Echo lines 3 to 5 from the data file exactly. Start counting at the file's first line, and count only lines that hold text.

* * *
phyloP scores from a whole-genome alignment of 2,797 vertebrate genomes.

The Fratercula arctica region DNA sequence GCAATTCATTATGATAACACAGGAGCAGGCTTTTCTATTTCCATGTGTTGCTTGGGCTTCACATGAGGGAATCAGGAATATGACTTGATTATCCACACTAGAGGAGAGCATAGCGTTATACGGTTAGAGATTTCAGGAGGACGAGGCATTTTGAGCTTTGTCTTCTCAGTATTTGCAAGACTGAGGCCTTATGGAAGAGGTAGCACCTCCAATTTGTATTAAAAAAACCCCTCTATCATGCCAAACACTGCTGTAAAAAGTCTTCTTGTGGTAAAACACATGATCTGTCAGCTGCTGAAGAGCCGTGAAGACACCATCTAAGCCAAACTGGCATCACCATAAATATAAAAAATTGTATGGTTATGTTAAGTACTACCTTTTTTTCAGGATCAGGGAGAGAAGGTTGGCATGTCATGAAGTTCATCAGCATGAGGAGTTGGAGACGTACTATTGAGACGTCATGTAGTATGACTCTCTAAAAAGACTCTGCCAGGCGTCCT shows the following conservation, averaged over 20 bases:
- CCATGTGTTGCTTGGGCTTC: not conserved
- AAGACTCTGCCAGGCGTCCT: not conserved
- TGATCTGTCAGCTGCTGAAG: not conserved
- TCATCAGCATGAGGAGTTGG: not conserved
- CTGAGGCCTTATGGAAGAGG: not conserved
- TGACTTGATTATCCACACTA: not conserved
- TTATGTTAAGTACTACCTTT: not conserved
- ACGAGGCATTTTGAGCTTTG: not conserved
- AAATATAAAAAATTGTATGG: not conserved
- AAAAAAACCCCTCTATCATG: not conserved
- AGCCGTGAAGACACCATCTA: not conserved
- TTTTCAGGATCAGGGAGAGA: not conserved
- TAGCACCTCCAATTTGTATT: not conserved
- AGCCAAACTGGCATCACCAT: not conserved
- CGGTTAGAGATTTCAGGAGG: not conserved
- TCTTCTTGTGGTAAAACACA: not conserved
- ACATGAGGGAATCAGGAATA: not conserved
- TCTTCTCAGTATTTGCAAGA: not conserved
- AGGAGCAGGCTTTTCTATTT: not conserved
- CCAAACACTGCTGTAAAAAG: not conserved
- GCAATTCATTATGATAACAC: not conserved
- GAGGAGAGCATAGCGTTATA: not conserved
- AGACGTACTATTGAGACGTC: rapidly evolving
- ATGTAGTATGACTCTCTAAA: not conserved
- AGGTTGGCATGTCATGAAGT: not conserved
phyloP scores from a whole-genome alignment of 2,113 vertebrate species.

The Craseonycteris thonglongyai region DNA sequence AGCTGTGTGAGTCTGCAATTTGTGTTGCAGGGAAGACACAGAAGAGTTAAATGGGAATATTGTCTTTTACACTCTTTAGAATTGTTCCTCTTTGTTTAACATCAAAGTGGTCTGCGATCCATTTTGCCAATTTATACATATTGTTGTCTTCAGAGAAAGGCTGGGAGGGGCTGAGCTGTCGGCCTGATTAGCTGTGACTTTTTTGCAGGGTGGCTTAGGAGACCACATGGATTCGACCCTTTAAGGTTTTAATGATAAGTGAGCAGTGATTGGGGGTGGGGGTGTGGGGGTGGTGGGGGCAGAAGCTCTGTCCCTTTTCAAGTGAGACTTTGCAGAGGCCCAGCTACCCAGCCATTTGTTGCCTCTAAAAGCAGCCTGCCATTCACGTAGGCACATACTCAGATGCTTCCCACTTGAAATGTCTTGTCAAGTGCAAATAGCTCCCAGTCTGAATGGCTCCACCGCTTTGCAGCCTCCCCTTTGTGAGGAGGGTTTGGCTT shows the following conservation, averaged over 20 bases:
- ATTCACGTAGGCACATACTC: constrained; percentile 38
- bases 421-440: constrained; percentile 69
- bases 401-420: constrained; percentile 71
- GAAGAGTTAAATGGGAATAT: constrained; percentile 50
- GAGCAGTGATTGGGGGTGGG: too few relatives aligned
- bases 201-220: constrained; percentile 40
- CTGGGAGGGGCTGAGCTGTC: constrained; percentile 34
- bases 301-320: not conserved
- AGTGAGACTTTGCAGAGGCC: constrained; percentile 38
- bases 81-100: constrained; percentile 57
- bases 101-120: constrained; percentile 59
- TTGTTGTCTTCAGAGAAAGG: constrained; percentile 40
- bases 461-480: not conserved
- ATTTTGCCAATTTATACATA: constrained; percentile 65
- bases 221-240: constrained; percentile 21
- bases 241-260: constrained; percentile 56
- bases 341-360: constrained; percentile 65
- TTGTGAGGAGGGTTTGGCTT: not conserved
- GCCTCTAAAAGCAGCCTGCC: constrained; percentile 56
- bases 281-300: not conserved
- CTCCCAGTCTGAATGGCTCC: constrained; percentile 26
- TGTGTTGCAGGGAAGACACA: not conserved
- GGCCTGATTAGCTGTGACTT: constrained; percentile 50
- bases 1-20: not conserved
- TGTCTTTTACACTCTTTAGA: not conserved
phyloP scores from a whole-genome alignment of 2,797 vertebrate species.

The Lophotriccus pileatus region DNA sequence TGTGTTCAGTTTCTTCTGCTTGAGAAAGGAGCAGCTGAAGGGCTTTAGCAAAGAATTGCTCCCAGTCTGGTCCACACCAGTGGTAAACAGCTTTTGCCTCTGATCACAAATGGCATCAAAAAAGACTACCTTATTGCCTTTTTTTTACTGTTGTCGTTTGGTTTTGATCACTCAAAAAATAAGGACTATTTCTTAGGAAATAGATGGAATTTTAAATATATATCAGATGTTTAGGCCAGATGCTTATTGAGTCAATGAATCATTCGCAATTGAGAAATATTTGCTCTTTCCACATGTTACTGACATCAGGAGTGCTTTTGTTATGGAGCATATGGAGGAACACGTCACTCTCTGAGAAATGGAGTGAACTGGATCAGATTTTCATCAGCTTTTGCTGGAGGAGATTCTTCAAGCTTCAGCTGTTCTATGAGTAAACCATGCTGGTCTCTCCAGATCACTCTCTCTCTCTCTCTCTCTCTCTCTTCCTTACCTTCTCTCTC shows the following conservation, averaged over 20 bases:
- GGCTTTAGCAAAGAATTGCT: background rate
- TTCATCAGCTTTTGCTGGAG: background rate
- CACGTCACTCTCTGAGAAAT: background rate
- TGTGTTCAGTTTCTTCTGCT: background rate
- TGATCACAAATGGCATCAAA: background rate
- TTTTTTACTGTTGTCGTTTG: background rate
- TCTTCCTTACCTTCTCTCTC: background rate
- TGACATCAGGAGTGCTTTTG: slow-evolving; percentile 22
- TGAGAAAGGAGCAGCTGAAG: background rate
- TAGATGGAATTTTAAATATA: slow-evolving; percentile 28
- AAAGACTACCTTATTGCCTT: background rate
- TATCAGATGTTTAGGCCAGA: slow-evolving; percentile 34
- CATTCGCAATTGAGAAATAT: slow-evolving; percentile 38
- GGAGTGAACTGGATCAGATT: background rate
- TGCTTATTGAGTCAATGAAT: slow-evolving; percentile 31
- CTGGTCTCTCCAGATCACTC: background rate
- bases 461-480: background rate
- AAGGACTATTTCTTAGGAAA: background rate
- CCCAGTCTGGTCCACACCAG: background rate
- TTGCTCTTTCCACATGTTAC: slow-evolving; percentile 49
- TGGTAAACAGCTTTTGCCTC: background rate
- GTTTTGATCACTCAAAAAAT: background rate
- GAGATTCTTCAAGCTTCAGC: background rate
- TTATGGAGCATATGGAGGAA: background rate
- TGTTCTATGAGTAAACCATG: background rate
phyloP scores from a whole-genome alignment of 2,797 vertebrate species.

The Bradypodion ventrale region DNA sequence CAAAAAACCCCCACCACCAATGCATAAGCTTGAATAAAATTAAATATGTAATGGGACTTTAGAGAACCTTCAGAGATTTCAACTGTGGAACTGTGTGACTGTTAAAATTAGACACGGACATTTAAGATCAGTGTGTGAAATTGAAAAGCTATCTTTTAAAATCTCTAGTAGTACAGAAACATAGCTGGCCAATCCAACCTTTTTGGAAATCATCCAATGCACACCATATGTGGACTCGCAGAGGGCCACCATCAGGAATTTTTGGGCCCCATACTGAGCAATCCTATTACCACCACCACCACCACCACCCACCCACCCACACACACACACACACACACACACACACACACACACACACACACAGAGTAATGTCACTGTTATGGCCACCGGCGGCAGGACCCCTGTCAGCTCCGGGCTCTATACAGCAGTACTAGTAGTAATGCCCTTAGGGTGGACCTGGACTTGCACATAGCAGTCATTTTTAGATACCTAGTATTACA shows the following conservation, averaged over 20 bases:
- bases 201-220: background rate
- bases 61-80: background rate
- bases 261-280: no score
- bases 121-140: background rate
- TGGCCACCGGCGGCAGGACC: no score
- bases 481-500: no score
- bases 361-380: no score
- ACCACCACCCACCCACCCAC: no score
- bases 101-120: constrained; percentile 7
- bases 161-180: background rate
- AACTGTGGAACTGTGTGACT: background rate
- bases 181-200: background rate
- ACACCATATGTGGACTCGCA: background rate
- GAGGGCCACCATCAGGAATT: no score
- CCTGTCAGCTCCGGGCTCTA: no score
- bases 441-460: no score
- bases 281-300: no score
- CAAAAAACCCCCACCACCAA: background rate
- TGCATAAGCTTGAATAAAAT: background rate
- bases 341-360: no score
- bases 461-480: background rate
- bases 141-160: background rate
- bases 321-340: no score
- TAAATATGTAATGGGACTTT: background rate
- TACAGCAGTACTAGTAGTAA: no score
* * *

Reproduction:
- CCATGTGTTGCTTGGGCTTC: not conserved
- AAGACTCTGCCAGGCGTCCT: not conserved
- TGATCTGTCAGCTGCTGAAG: not conserved